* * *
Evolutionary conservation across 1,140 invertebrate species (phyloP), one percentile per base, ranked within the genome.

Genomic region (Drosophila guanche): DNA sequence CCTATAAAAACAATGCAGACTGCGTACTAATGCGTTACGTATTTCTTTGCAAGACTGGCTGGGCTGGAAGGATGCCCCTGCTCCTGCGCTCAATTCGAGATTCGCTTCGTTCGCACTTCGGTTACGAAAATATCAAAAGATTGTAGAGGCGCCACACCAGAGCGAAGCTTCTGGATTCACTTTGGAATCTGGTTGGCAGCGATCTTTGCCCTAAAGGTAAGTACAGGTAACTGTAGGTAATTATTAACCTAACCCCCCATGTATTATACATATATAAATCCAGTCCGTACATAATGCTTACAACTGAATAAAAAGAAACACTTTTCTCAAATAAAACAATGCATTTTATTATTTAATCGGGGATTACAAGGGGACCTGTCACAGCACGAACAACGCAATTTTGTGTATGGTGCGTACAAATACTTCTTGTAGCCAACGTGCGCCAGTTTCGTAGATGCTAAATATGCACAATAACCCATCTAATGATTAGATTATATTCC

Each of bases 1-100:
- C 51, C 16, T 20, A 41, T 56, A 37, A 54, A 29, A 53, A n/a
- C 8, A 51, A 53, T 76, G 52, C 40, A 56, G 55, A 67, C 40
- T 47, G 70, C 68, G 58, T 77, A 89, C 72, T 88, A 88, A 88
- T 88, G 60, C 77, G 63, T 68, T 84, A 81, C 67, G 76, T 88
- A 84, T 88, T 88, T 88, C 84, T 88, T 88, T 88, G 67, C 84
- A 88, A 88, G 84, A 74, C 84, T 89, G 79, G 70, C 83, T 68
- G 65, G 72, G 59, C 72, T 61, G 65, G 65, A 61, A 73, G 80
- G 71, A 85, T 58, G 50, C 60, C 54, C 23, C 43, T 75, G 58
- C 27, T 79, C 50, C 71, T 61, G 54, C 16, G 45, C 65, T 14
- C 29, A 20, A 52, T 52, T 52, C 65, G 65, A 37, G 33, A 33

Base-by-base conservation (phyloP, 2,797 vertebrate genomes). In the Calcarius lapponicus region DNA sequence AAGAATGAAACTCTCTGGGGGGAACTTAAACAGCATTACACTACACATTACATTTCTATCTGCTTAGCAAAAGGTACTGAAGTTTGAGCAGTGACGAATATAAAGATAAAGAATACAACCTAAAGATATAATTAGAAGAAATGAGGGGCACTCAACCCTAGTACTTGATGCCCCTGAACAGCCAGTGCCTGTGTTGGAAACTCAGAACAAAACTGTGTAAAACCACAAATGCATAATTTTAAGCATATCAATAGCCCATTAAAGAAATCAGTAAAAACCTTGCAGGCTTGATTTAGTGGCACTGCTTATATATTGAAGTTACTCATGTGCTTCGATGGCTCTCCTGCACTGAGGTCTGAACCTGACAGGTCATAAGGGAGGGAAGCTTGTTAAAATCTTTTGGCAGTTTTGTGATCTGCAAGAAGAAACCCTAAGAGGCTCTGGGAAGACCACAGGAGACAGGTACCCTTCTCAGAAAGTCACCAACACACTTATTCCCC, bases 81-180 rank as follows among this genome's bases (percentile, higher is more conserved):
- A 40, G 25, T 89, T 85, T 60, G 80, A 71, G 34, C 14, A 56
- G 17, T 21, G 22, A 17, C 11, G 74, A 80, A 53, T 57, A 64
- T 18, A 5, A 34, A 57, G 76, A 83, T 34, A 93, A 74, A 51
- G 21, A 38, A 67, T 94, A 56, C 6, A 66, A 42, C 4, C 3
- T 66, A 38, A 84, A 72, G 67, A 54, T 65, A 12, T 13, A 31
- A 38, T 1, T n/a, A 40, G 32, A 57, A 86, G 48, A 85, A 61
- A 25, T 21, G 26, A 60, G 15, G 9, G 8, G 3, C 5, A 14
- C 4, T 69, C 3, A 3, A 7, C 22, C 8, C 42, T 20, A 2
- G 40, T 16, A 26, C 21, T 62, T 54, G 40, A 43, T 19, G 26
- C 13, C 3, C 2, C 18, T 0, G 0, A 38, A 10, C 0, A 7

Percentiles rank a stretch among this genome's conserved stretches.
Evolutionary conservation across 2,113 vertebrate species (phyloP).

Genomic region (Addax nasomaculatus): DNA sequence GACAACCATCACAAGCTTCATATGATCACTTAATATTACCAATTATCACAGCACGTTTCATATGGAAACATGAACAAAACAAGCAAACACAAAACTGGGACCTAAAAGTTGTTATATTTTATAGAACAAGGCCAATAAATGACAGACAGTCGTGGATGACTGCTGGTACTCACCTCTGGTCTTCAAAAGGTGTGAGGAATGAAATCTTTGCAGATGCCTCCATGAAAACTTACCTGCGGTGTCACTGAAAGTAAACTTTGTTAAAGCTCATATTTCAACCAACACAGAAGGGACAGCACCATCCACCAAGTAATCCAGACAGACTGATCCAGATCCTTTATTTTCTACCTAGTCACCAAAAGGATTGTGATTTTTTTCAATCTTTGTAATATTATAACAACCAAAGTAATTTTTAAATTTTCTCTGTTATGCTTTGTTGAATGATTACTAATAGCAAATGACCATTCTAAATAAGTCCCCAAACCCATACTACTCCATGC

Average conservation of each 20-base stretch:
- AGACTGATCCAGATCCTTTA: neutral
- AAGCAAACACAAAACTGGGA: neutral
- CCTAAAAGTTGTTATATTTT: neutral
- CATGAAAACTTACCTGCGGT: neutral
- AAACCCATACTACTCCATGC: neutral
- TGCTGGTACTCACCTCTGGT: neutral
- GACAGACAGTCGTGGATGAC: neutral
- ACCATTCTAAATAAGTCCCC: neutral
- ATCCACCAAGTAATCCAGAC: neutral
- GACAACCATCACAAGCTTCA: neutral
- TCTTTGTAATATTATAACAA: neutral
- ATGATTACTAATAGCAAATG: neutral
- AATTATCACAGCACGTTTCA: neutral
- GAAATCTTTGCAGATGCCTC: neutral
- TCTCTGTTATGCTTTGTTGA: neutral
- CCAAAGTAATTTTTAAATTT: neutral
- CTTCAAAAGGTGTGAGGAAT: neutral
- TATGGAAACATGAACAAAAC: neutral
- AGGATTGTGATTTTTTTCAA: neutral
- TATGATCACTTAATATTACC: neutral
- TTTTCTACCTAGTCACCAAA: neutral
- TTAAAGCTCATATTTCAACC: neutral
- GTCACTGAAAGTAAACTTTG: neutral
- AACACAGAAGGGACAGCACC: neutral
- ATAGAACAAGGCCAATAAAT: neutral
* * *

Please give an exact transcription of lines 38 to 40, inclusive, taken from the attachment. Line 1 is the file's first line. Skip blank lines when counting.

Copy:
- GACAACCATCACAAGCTTCA: neutral
- TCTTTGTAATATTATAACAA: neutral
- ATGATTACTAATAGCAAATG: neutral